On Sunday, bp, d, joy, ota and I went on a ride from the 4th and King Caltrain station in San Francisco to Sausalito. Along the way we passed by the Folsom Street Fair (heralded by naked man on bike), the new de Young museum building, and the Golden Gate Bridge. We ate lunch in Sausalito, drank wine, got ice cream, and then took the ferry past Alcatraz back to the Market St terminal. The weather was oddly terrific -- it was the weather I had been waiting for all summer.
I highly recommend the ride -- the more adventurous can do an additional leg from Sausalito to Tiburon and catch the ferry there. Make sure you know the bike lanes in SF: I failed to print out a map and we had some additional adventurous path finding as a result.
The photos from the trip were a bit of sadness to go through -- I had my camera set on ISO 800 by accident, so they are all pretty noisy. I can always take similar photos on later trips, but having to wait for such great weather again might take awhile.
On Sunday, d, offtopicartisan, and I rode in the 2005 Tour de Peninsula along with hundreds, if not thousands of other riders. It was a 33 mile ride from Redwood City all the over to the Sawyer Camp Trail, up to Millbrae, and then back down along Skyline and Canada. There was a steep climb or two, but for the most part it was a nice easy pace, all under the official slogan of no pain, no pain. The only person on our team intent on breaking this slogan was o.t.a, aka "Ullrich," who managed to chug my old 30+ pound mountain bike uphill in the biggest monster gear as I ticked along in my granny gear. I believe I even heard him complain about wanting an even bigger gear.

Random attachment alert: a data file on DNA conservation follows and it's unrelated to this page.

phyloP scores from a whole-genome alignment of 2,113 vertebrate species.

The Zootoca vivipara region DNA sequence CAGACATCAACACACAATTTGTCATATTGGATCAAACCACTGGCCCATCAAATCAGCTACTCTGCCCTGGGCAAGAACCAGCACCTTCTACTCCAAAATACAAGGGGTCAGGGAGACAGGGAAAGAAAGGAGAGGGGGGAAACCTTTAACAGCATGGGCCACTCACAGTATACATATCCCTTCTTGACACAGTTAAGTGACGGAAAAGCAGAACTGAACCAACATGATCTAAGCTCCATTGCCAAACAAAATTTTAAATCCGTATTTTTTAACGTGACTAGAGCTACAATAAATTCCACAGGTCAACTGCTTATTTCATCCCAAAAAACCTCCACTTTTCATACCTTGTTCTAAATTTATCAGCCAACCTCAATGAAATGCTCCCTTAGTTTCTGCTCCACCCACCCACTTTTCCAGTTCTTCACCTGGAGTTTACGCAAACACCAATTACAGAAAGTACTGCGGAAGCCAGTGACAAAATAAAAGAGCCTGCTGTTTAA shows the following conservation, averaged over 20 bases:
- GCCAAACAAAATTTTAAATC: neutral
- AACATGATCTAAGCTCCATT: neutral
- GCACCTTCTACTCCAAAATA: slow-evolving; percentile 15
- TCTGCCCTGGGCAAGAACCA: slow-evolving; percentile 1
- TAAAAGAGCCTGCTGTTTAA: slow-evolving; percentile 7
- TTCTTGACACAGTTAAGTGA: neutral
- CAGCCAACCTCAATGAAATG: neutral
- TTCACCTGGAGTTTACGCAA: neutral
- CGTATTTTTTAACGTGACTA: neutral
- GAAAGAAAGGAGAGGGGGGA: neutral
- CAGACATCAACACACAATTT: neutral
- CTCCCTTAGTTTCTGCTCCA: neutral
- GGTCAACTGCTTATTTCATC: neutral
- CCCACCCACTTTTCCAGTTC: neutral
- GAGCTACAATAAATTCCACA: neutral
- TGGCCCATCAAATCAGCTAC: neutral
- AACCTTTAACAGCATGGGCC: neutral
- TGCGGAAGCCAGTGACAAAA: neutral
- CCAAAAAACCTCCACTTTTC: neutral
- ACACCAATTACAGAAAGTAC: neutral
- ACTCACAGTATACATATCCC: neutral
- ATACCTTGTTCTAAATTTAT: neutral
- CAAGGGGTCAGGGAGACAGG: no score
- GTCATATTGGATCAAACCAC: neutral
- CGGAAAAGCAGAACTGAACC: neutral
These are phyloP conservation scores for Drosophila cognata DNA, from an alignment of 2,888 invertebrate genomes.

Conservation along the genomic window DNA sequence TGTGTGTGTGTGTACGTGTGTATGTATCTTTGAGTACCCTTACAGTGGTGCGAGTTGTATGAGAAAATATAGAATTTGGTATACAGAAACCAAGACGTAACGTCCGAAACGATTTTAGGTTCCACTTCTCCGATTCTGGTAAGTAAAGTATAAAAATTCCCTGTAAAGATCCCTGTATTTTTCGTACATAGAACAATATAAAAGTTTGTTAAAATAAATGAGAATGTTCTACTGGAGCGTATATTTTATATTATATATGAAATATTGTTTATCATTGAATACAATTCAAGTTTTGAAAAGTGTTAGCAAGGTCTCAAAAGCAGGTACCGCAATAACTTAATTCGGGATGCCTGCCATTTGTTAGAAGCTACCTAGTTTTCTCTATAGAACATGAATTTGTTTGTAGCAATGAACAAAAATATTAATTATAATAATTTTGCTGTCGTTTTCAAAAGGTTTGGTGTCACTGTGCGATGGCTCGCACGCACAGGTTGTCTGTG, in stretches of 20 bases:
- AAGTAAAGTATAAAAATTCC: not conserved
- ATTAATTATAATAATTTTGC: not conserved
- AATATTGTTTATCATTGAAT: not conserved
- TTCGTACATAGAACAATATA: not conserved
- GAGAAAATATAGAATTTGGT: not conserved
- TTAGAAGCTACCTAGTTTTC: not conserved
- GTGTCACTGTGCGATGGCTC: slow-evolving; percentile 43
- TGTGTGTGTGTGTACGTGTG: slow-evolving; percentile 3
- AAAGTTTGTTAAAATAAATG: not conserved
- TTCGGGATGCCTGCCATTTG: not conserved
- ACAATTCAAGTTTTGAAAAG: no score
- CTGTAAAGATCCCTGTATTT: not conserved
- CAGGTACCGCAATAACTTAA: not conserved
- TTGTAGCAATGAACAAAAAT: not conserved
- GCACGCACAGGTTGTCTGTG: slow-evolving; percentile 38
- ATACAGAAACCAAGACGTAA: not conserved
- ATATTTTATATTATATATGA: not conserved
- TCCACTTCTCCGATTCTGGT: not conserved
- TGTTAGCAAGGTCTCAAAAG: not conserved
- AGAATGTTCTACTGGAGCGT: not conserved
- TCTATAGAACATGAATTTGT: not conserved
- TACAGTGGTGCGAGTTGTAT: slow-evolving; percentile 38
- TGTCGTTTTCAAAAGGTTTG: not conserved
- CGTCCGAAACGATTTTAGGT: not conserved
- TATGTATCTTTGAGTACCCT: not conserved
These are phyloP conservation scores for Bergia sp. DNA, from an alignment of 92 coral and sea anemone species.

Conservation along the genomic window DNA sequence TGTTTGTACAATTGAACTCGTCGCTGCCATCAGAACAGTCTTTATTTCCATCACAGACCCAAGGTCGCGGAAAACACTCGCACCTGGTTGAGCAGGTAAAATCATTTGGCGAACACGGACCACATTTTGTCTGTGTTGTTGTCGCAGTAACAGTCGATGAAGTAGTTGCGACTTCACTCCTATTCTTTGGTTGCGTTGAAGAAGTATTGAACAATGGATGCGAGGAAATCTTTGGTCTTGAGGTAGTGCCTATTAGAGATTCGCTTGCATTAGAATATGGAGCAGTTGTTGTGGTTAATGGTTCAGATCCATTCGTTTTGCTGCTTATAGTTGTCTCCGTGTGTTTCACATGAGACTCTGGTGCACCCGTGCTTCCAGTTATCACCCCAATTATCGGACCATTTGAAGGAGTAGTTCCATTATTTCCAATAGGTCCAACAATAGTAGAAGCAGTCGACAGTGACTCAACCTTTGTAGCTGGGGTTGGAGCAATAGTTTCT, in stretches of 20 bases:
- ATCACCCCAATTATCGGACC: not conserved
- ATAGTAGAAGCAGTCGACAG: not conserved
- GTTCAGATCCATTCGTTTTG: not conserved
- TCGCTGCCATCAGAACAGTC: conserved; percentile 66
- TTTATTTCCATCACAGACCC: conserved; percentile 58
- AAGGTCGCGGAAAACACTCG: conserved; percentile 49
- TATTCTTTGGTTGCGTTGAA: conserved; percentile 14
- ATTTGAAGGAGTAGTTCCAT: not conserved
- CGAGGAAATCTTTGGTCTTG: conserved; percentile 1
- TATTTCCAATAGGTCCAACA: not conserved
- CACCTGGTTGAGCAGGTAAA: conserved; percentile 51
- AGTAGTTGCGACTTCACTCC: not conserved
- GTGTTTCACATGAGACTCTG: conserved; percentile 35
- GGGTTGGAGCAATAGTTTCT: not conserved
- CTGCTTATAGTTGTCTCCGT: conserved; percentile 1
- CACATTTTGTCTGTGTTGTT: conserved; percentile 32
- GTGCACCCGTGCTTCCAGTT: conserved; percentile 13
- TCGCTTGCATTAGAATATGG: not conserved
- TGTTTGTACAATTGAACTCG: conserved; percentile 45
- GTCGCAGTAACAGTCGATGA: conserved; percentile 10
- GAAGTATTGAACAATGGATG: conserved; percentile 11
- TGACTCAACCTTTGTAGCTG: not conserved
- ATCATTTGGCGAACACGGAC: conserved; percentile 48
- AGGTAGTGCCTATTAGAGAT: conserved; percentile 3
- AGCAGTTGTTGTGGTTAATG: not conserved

There were five rest stops with food and water to keep you nourished and there were plenty of police and race volunteers to keep you safe. Our blistering pace of 11mph brought us in at just under three hours.
The Sawyer Camp leg was one of the best parts: the winding, shaded trail takes you past one of the reservoirs along 280. The Canada leg was also fun as they put a rest stop at the Pulgas Water Temple, which is just a strange, wacky site. d noted that it would fit well in a Wes Anderson movie.
One fun fact I learned during the ride is that Canada Road is closed to car traffic every Sunday, except in the winter for "Bike Sundays." It's a great road to spin around on and it takes you past the wacky Pulgas Water Temple as well as Filoli.
I'm slowly getting back into the riding-swing of things. In order to give me an excuse to stop and rest, I took along my Rebel and took some shots along the way.
My friend Al called me Sunday morning at 9am to do a bike ride. This was a big deal for me as: * I was actually excited to be woken up at 9am * It would be my first real bike ride in over a year
The weather was perfect -- blue skies, but a bit of coldness to the air that kept us cool. We went through Los Altos Hills area along Elena/Altamont/Moody/etc, which somehow managed to survived, be it through a combination of poor adjustments on Al's new bike or very generous summit restbreaks. Today and tomorrow I'm sure I'll be working out more of the soreness.
I'm hoping to get a nice Tamrac backpack for my camera and take it back through some of the trails -- there are plenty of scenic views, interesting homes, and horsies to take photos of. Many of the homes feel so anachronistic being so close to the Bay Area sprawl: shabby barns, tiny homes on huge lots, quaint homes next to palatial estates. Back in Virginia I would probably pass them by without a second thought, but here they feel so exceptional.
1 Oddvarks 88 2 Club Me 84.5 3 Blah the Ninjas 83.5 4 Club Ninja 83 5 Silly Name Changes 74 6 The Downward Sprial 71 7 cuddly munkees 64.5 8 Ninjas Are Not Good 63.5 9 Air Force Eagles 59.5 10 The Oskersox 43.5
I got to see Bonds hit his 700th homerun. It was only my second Giants game and it was sweet. Driving up Al said that he didn't think that the Padres would pitch to Bonds, but after we immediately found a street parking spot two blocks from the stadium he changed his mind -- we were feeling lucky.